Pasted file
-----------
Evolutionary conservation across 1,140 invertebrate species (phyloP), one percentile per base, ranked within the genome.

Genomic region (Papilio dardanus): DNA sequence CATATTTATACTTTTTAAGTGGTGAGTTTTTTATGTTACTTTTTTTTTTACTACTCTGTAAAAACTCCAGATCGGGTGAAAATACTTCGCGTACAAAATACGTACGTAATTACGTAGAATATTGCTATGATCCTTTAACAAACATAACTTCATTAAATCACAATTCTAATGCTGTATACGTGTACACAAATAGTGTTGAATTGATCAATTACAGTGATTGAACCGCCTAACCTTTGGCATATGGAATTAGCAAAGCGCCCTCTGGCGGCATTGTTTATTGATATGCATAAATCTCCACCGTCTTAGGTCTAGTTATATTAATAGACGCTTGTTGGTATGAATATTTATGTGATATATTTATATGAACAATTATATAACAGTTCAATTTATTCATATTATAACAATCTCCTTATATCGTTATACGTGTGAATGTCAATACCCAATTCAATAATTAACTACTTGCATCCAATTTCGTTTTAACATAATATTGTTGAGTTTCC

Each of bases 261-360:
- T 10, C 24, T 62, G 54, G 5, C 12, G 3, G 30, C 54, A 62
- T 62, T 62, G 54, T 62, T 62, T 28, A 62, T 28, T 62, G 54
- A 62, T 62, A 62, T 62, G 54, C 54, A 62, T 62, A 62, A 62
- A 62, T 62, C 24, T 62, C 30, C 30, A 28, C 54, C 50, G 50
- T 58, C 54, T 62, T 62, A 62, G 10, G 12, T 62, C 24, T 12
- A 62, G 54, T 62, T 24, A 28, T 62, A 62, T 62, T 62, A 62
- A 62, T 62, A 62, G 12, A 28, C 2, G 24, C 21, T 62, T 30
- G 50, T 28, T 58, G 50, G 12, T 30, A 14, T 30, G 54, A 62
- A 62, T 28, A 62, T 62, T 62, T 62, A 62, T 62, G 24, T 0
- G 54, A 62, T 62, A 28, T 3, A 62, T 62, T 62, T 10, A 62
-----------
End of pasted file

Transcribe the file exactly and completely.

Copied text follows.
Evolutionary conservation across 1,140 invertebrate species (phyloP), one percentile per base, ranked within the genome.

Genomic region (Papilio dardanus): DNA sequence CATATTTATACTTTTTAAGTGGTGAGTTTTTTATGTTACTTTTTTTTTTACTACTCTGTAAAAACTCCAGATCGGGTGAAAATACTTCGCGTACAAAATACGTACGTAATTACGTAGAATATTGCTATGATCCTTTAACAAACATAACTTCATTAAATCACAATTCTAATGCTGTATACGTGTACACAAATAGTGTTGAATTGATCAATTACAGTGATTGAACCGCCTAACCTTTGGCATATGGAATTAGCAAAGCGCCCTCTGGCGGCATTGTTTATTGATATGCATAAATCTCCACCGTCTTAGGTCTAGTTATATTAATAGACGCTTGTTGGTATGAATATTTATGTGATATATTTATATGAACAATTATATAACAGTTCAATTTATTCATATTATAACAATCTCCTTATATCGTTATACGTGTGAATGTCAATACCCAATTCAATAATTAACTACTTGCATCCAATTTCGTTTTAACATAATATTGTTGAGTTTCC

Each of bases 261-360:
- T 10, C 24, T 62, G 54, G 5, C 12, G 3, G 30, C 54, A 62
- T 62, T 62, G 54, T 62, T 62, T 28, A 62, T 28, T 62, G 54
- A 62, T 62, A 62, T 62, G 54, C 54, A 62, T 62, A 62, A 62
- A 62, T 62, C 24, T 62, C 30, C 30, A 28, C 54, C 50, G 50
- T 58, C 54, T 62, T 62, A 62, G 10, G 12, T 62, C 24, T 12
- A 62, G 54, T 62, T 24, A 28, T 62, A 62, T 62, T 62, A 62
- A 62, T 62, A 62, G 12, A 28, C 2, G 24, C 21, T 62, T 30
- G 50, T 28, T 58, G 50, G 12, T 30, A 14, T 30, G 54, A 62
- A 62, T 28, A 62, T 62, T 62, T 62, A 62, T 62, G 24, T 0
- G 54, A 62, T 62, A 28, T 3, A 62, T 62, T 62, T 10, A 62